Gene Beery

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Gene Beery (born 1937) is an American painter and photographer, who has been described as an expressionist, Pop artist, Minimalist, and Conceptualist in the span of his fifty-plus years career.[1] He is primarily known for his text based canvases, based on his conceit that words and the ideas they provoke can exist as works of art in themselves. Living and working in New York City in the late 1950s and early 1960s, Beery was at the center of the development of both Pop and Conceptual art. Since the 1990s, Beery has also worked as a photographer, intimately documenting his family, friends and life in a snapshot style, adding another dimension to our understanding of this unusual artist.[2] He currently lives and works in Sutter Creek, California.

Beery is represented by Algus Greenspon in New York.

Background and Education[edit]

Beery was born in Racine, Wisconsin in 1937. He attented the University of Wisconsin–Milwaukee and the Layton School of Art, Milwaukee before moving to New York City in the late 1950s where he joined the Arts Student League and became a guard at the Museum of Modern Art.[3]

Work[edit]

Working as a guard at the Museum of Modern Art he was befriended by James Rosenquist and Sol LeWitt, his Hester Street neighbor.[4] In 1961 Beery’s ramshackle hybrid paintings incorporating words and figures were selected for the Museum of Modern Art’s Recent Figure Painting U.S.A. where they caught Max Ernst’s attention. The surrealist was so impressed he awarded Beery $100 on the spot. This windfall was followed by another award from the William and Norma Copley Foundation.[5] Clearly, Beery’s art had struck a chord within New York’s still extant surrealist community. Marcel Duchamp, who upon meeting the artist for the first time awarded him a cigar, was soon a fan and must have seen in Beery’s art many of the same qualities he found in the art of Louis Eilshemius; paintings that were eccentric, direct, primitive, and archetypically American.

Gene Beery’s conceit, that words and the ideas they convey could alone account for a work of art, attracted the attention of fellow artists. His work was iconoclastic, funny and smart.[6] Seen in art world hindsight it was also ahead of its time, prefiguring the language-based conceptual art of the late 1960s, from John Baldessari to Lawrence Weiner and Robert Barry.[7] While other artists using text and numbers who emerged in the 1960s produced mostly cerebral work lacking evidence of the artist’s hand, Beery seemingly poked fun at the high Conceptualism of the day.[8] He continued to make his uniquely homespun and humorously irreverent canvases, the rawness of their execution a throwback to the Abstract Expressionists. Beery’s free-wheeling humor and graphic flair also align his work with that other then-developing style, Pop Art. Over the years Sol LeWitt remained Beery’s greatest champion; rescuing works from his abandoned New York studio and making these a foundational part of the Sol and Carol LeWitt collection at the Wadsworth Atheneum, as well as underwriting the publication of Beery’s many artist’s books.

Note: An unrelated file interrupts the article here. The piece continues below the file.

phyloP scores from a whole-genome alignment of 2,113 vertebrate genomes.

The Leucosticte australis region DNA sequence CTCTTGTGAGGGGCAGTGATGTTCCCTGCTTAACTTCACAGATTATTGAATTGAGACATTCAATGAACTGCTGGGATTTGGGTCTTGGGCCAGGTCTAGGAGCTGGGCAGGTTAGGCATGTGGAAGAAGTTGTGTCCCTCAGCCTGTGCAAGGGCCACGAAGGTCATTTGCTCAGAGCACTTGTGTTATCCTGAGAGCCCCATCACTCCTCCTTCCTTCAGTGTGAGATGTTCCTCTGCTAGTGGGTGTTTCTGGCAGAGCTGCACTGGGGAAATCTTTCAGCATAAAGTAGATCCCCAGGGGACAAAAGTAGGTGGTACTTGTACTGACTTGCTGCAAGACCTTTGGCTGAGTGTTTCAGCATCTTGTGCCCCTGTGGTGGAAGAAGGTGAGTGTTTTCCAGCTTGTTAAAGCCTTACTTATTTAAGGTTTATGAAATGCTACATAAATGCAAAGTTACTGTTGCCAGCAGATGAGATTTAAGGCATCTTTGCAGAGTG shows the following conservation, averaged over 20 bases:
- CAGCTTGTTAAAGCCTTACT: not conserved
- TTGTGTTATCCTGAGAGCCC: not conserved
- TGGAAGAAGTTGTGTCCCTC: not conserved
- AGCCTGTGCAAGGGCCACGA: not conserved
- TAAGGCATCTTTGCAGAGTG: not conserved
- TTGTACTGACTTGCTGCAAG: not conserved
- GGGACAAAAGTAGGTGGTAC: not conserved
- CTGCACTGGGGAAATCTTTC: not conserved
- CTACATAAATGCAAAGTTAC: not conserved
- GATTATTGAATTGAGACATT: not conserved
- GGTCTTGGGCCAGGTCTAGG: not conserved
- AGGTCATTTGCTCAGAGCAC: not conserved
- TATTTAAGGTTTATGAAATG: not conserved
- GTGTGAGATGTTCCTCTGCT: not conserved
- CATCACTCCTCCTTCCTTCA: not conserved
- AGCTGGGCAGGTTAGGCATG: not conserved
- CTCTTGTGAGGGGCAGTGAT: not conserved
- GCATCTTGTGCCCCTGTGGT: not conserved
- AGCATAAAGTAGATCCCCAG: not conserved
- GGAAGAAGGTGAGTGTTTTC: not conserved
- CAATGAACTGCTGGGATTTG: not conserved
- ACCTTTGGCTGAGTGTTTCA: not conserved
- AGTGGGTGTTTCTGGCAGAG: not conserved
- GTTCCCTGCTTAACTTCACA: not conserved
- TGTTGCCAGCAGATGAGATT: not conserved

After a successful exhibition of his paintings at the Alexander Iolas Gallery in New York in 1963 Beery left town to take residence in San Francisco. Several years later the artist moved into the foothills of the Sierra Nevada Mountains outside Sacramento where he continues to live and work.[9]

Solo Exhibitions[edit]

  • 2013 : Early Paintings / Later Photographs, Algus Greenspon, New York, NY.
  • 2010 : Algus Greenspon Gallery, New York, NY.
  • 1999 : Mitchell Algus Gallery, New York, NY.
  • 1997 : Mitchell Algus Gallery, New York, NY.
  • 1979 : Matrix 55, Wadsworth Atheneum, Hartford, CT.
  • 1970 : Quay Gallery, San Francisco, CA.
  • 1963 : Alexander Iolas Gallery, New York, NY.

Group Exhibitions[edit]

  • 2012 : Materializing "Six Years": Lucy R. Lippard and the Emergence of Conceptual Art, Brooklyn Museum, Brooklyn, NY.
  • 2012 : Context Message, Zach Feuer, New York, NY.
  • 2011 : Summer Salt, The Proposition, New York, NY.
  • 2010 : White Columns Annual, (Curated by Bob Nickas), White Columns, New York, NY.
  • 2008 : Never Work (Curated by Roger White), 191 Henry St, New York, NY.
  • 2006 : Exquisite Corpse (Curated by Bob Nickas and Mitchell Algus), Mitchell Algus Gallery, New York, NY.
  • 1975 : 1975 Biennial Exhibition, Whitney Museum of American Art, New York, NY.
  • 1970 : 955,000 (Curated by Lucy Lippard), Vancouver Art Gallery, Vancouver, CA.
  • 1969  : 557,087 (Curated by Lucy Lippard), Vancouver Art Gallery, Vancouver, CA.
  • 1969 : The Spirit of Comics, University of Pennsylvania Institute Contemporary Art (ICA), PA.
  • 1965  : 51st Wisconsin Painters and Sculptors Annual, Milwaukee Art Center, Milwaukee, WI.
  • 1962 : Recent Painting USA: The Figure, Museum of Modern Art, New York, NY.

Press[edit]

References[edit]

  1. ^ Expòsito, Frank. "500 WORDS". Art Forum. Retrieved 6 June 2013. 
  2. ^ Bossard, Adèle. "Early Paintings and Recent Photographs by Gene Beery". NY Museums Curator's Choice. Retrieved 4 June 2013. 
  3. ^ Abelow, Joshua. "Interview with Gene Beery". Art Blog Art Blog. Retrieved 6 June 2013. 
  4. ^ Chou, Kimberly (December 2010). "Exhibition Reviews: Gene Beery". Art In America. Retrieved 6 June 2013. 
  5. ^ Abelow, Joshua. "Interview with Gene Beery". Art Blog Art Blog. Retrieved 4 June 2013. 
  6. ^ Johnson, Ken. "Art In Review: Gene Beery". The New York Times. Retrieved 6 June 2013. 
  7. ^ Matrix 55 (1980). "Gene Beery". Wadsworth Atheneum (Spring 1980). Retrieved 6 June 2013. 
  8. ^ Marshall, Piper. "Gene Beery". Art Forum. Retrieved 6 June 2013. 
  9. ^ Abelow, Joshua. "Interview with Gene Beery". Art Blog Art Blog. Retrieved 6 June 2013.